Gene Dobbs Bradford

Photo by Sarah Crowder

Walking into the dark, cool atmosphere of Jazz at the Bistro, a black-and-white photo of Ray Brown, circa 1948, greets guests. That’s where it all started for Gene Dobbs Bradford. “I tried to learn his bass lines, and tried to sound like him,” the double-bassist says with a wide smile. “Jazz doesn’t get much better than that.”

As a teenager, the Jazz St. Louis executive director relentlessly emulated ’40s and ’50s jazz greats like Brown. “I put my time in. I had band class first thing in the morning, and then I’d get home from school and practice,” Bradford explains in his baritone voice. “Bass is a demanding mistress. You don’t just leave her alone and expect to come back and everything is fine.”

That intense respect for his craft paid off, as he soon earned acceptance into the prestigious Eastman School of Music in New York. “It was one of my first college visits. I walked by a woodwind quintet playing, and it sounded just like it did on the record.” At that moment, Bradford knew he was in the right place. He went on to study with influential professor James Vandemark and earn a degree in double bass.

It also was during college that Bradford realized he enjoyed putting together concerts more than performing them. “You get to be more creative, get to choose what’s being played and get to have your own voice,” he notes. So following graduation, he went into orchestral management for symphonies including Baltimore, Cleveland and Honolulu, before becoming director of operations for St. Louis Symphony from 1994 to 1999.

Being on the management side of the music industry has allowed Bradford to tour the world, from the Americas to Europe and Asia. While overseeing the symphony shows, he likened himself to an “orchestra roadie,” making arrangements for the orchestra, from the stage setups to the hotels and bus schedules.

Bradford’s love of jazz and music management has now come full circle. Taking the helm of Jazz St. Louis 15 years ago, he’s right in the thick of things, booking some of the world’s best jazz artists to the Jazz at the Bistro stage. His goal for each new season is to offer an eclectic lineup, from performers such as legendary saxophonists Sonny Rollins and Dave Sanborn to iconic '80s actress Molly Ringwald, who recently launched her music career. Whether it's soul, funk, modern, avante-garde or straight-ahead jazz, patrons can hear the genre “the way jazz is meant to be experienced.” Bradford says everyone likes jazz, and if they don’t, “they just haven’t found a style that resonates with them.” The numbers back up his belief, as the subscription base has increased 40 percent since he took over in 1999.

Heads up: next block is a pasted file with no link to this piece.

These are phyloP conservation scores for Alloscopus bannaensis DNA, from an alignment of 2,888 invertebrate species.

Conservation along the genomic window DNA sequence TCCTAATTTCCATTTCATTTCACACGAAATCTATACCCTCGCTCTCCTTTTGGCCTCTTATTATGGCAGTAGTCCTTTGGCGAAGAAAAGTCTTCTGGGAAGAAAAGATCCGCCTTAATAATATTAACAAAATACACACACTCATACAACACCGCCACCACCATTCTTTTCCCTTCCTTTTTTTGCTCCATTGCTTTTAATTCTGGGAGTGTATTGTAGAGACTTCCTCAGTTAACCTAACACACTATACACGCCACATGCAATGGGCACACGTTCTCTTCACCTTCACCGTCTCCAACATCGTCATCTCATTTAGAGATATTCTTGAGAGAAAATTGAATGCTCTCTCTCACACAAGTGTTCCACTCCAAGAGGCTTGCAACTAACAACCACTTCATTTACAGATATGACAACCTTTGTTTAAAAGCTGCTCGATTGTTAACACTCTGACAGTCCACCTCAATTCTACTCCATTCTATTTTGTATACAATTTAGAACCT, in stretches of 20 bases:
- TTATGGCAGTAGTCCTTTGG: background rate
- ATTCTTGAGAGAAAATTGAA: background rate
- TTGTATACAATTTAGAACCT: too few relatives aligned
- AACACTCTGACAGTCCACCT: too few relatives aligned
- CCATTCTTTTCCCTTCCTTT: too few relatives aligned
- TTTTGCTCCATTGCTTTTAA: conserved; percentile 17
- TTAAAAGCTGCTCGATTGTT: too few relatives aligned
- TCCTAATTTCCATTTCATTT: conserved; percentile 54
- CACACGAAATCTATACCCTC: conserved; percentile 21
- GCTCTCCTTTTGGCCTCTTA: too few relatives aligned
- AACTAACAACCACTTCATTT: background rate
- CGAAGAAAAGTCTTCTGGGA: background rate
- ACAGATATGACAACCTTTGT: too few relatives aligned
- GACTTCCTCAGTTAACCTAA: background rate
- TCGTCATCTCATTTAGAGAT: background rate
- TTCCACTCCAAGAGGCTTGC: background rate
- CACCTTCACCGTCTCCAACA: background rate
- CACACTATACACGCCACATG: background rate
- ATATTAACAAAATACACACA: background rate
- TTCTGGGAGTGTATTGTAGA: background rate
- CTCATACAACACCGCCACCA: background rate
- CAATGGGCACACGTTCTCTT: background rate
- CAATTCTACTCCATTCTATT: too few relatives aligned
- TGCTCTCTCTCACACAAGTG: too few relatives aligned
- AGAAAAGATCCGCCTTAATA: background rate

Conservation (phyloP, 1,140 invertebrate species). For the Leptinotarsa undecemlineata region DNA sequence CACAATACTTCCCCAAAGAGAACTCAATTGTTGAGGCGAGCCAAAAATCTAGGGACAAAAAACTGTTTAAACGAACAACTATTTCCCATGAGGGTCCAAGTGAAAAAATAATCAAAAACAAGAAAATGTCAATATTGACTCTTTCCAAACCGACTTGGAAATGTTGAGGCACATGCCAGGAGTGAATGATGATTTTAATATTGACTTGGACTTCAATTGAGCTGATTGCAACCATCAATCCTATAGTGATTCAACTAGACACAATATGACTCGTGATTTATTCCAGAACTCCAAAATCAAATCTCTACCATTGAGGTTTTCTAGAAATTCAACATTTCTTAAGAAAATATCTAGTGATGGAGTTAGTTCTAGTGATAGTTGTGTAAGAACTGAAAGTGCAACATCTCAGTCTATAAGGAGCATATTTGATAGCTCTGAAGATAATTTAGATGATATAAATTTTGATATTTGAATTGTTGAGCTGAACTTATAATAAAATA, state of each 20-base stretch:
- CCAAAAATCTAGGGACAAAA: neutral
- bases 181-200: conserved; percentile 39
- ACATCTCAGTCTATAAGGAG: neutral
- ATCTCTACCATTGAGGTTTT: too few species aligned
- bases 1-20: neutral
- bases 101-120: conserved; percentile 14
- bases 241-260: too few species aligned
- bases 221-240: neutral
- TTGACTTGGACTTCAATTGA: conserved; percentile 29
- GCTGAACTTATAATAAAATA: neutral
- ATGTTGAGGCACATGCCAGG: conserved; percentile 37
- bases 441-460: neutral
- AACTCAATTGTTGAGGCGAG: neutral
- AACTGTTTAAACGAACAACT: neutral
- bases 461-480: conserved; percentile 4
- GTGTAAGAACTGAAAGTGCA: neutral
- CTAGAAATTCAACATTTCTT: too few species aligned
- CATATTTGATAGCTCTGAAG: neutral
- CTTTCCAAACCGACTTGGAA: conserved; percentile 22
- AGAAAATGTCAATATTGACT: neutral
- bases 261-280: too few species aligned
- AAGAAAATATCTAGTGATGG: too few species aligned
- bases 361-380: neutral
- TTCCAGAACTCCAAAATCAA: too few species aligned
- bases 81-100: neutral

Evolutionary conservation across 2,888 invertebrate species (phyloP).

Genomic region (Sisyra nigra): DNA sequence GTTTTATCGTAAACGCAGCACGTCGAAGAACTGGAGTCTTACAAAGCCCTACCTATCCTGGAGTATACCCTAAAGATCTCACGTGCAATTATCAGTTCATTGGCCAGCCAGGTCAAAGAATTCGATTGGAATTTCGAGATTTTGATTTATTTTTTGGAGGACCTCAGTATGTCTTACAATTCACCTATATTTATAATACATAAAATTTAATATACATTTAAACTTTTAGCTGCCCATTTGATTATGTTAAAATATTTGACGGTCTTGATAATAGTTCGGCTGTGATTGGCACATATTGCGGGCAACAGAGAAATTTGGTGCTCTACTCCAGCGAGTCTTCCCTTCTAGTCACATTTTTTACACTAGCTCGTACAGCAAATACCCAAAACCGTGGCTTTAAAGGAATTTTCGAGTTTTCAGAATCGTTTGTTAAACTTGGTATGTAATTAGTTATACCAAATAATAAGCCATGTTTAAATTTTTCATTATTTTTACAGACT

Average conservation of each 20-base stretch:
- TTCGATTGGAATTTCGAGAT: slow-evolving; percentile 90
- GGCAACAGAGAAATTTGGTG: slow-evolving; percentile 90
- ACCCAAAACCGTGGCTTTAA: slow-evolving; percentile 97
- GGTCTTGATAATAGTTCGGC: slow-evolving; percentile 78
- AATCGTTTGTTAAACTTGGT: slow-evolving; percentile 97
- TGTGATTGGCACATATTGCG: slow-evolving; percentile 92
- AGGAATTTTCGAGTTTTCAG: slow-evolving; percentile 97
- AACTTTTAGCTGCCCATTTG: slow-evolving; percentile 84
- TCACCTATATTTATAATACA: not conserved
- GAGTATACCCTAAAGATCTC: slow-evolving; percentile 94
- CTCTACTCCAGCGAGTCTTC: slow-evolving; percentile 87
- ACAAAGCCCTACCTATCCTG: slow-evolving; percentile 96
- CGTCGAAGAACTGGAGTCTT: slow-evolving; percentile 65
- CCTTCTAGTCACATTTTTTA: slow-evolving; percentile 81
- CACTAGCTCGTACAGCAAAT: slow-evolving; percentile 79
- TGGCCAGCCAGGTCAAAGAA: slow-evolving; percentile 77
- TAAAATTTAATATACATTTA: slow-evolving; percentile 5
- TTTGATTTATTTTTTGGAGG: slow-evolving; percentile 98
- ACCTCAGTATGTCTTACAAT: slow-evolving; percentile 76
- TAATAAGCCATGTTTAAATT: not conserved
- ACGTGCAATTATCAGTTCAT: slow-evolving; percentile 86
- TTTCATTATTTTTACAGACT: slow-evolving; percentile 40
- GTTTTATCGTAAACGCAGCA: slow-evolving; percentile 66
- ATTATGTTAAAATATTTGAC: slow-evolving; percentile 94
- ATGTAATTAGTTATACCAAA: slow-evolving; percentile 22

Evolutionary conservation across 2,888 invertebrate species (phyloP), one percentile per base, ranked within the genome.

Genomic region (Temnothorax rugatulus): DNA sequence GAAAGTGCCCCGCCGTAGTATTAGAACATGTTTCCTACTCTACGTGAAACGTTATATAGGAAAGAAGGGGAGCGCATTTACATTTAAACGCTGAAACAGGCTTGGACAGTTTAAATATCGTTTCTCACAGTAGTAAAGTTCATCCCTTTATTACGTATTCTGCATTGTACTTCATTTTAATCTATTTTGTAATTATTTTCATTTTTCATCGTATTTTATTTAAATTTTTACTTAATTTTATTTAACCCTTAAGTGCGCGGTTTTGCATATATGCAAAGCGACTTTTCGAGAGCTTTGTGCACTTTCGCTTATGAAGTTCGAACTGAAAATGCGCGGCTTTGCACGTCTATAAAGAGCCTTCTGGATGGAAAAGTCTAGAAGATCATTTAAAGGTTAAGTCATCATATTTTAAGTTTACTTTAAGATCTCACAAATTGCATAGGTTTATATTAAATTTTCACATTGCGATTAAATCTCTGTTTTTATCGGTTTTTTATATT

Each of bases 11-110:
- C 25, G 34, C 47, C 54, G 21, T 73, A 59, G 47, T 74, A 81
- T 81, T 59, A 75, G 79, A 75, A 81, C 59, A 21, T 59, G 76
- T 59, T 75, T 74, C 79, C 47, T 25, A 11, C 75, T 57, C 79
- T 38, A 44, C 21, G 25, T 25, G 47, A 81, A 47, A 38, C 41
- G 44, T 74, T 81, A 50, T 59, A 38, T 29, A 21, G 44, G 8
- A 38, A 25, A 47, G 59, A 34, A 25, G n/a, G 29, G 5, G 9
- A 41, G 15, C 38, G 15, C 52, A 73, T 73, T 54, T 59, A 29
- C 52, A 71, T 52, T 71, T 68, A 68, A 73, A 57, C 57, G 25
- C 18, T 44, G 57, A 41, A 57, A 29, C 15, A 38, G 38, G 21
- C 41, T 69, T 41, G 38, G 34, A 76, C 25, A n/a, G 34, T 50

Behind-the-scenes at the Bistro, Bradford is building even more connections through what they call “the hang.” Each night in the dimly lit backstage, he finds himself hanging with some of the jazz industry’s most notable names. “We talk in-between and after sets, and we get to know each other,” he muses. “That’s how I found out Terence Blanchard’s father was an opera singer.”

The casual conversation led to one of Bradford’s biggest collaborative triumphs: Champion. Blanchard, the acclaimed New Orleans native jazz trumpeter and composer, is a regular performer at Jazz at the Bistro. And Bradford knew Blanchard's film-scoring skills set, work with strings and love of opera would be the perfect combination for the Opera Theatre of Saint Louis production. “For this particular project, I just knew he had to be the one,” Bradford notes. With Blanchard and playwright Michael Cristofer on board, the Jazz St. Louis and Opera Theatre collaboration became an international hit, garnering praise from New York Times and Opera Today reviewers.

The collaboration is just one of many team efforts Bradford and Jazz St. Louis have been a part of with local arts organizations. The spirit of collaboration, particularly in Grand Center, continues to grow, he says. “My dream for St. Louis is that in 100 years, students will be sitting in a classroom studying this great St. Louis arts time period.”

And while Bradford’s musical acumen is vast, his talents extend beyond that scene. He earned an MBA from Washington University in 2008, and he has delved deeply into his passions for running and cooking. His love for running has led him to complete three half-marathons and a half Iron Man. “So I’m only half-crazy,” he jokes. Even in the winter months, 6-foot-4 Bradford can be seen running around his Webster Groves neighborhood in the wee hours of the morning. 

Bradford also admits his passion for cooking runs so deep that there isn’t really room for his wife, Maria, in the kitchen. But she seems to like it that way, he says, as he specializes in preparing hearty stews, stocks, roasts and braised meats in the wintertime, and grilling light, fresh vegetables during the summer. “My daughter, Mireille, has been known to say, Daddy’s a good cook, and mommy’s good at heating things up,” he says, with a chuckle.

Whether it’s the kitchen or the stage, one thing is certain, Bradford seems to always know just the right recipe for success.

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